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told me he’d decided to make a new coffee table as well, as he had a beam that was the right size, and just enough metal left over from my desk for the legs. So before I even knew he had started it, we had a new coffee table.

We’ve been married ten years in just a couple months, and my husband still amazes me with what he’s able to do. You know, like whipping up a coffee table from some scraps in a couple hours.

(Yes, I’ll post about my desk soon. Whenever I get it cleaned off and the cords organized.)

21 Feb
Posted in: Books
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One Thousand Gifts

I first heard about Ann Voskamp’s new book, One Thousand Gifts, on Twitter. I read her blog for a few days before deciding, yes, I would enjoy this book.

I was right.

The basic premise of the book is that gratitude is a foundation of faith. This isn’t a new concept, really. Oprah made the gratitude journal a cult phenomenon years ago. But where Voskamp excels is in tying gratitude to the divine. By focusing as much on being thankful as on the object of our gratitude (God/Christ), it gives fresh perspective on thanksgiving.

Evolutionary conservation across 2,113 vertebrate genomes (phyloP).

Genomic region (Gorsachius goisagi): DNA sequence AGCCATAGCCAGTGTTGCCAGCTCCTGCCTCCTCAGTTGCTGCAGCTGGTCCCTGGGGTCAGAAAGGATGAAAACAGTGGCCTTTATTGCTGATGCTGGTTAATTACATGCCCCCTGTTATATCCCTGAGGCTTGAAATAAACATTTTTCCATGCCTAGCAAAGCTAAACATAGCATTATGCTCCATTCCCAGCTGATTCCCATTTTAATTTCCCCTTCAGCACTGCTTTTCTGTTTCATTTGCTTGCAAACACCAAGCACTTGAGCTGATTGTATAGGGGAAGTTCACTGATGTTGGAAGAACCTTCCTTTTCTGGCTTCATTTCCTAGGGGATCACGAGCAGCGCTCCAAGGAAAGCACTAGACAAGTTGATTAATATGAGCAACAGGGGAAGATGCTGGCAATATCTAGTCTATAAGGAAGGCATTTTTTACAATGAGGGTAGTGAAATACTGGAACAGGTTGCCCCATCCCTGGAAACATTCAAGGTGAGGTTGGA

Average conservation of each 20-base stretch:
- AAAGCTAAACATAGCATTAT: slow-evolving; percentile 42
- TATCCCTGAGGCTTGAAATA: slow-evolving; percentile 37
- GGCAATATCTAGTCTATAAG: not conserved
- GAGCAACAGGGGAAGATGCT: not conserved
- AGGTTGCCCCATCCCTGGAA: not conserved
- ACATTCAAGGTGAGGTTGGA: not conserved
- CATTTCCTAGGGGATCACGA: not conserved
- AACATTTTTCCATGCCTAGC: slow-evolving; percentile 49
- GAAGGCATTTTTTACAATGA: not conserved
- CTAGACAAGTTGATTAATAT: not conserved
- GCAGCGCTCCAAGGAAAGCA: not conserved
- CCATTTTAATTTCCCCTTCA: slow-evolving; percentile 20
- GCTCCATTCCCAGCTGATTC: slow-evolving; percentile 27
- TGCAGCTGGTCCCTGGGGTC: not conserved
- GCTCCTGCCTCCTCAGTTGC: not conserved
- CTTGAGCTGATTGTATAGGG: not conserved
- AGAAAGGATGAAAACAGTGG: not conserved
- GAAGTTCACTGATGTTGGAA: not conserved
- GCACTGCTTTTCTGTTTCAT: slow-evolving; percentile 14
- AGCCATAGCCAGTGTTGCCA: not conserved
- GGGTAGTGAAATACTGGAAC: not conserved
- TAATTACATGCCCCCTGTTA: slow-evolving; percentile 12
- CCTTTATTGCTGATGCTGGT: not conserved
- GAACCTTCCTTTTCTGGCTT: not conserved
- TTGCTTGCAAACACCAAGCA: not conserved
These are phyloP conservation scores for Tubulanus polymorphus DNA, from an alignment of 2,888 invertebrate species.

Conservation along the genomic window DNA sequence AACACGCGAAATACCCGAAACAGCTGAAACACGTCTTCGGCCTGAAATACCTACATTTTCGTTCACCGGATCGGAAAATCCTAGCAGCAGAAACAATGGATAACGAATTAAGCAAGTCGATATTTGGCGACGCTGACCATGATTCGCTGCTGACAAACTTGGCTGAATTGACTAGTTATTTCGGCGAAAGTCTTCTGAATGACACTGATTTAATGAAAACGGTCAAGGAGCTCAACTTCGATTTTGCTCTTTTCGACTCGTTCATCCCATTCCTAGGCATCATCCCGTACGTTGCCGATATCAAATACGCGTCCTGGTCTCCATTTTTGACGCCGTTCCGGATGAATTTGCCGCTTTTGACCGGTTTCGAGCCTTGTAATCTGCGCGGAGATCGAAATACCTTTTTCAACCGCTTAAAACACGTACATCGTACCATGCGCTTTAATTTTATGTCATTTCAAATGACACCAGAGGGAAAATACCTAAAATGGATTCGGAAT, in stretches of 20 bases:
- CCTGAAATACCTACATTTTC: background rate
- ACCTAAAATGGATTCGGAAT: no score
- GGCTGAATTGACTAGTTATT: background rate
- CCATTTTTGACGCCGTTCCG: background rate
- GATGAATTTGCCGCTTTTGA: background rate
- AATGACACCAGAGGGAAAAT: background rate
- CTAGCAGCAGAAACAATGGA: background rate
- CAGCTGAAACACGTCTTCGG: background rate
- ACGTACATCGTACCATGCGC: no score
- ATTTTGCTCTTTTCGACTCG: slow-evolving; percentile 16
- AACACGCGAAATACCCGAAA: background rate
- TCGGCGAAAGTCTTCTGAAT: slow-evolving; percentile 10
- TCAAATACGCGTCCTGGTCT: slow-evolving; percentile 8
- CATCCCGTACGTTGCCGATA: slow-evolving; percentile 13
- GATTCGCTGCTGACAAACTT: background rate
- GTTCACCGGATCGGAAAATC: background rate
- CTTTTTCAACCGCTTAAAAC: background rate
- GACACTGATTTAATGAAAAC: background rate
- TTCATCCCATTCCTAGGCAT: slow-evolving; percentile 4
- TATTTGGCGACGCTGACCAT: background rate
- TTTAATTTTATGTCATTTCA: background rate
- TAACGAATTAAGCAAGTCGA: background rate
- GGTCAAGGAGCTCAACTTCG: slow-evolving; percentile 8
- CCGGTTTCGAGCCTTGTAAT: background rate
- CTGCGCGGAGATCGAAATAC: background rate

The text is filled with flourish. Most of what I read is straightforward – I am drawn to this type of prose from my School of Journalism background. But Voskamp’s writing style is more like reading poetry set in prose format. I enjoyed it so much, and think many of you will, too.

14 Feb
Posted in: Life
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Apples of Gold

On my color-coded bookshelf lies a thin gold-covered book with the spine ripped off. The book is Apples of Gold – a collection of sayings on a variety of subjects, was published in 1962, and is full of somtimes wise and sometimes humorous (in the quaint way things from 50 years ago can be funny) sayings. Such as, “Any housewife, no matter how large her family, can always get some time to be alone by doing the dishes.” Heh heh.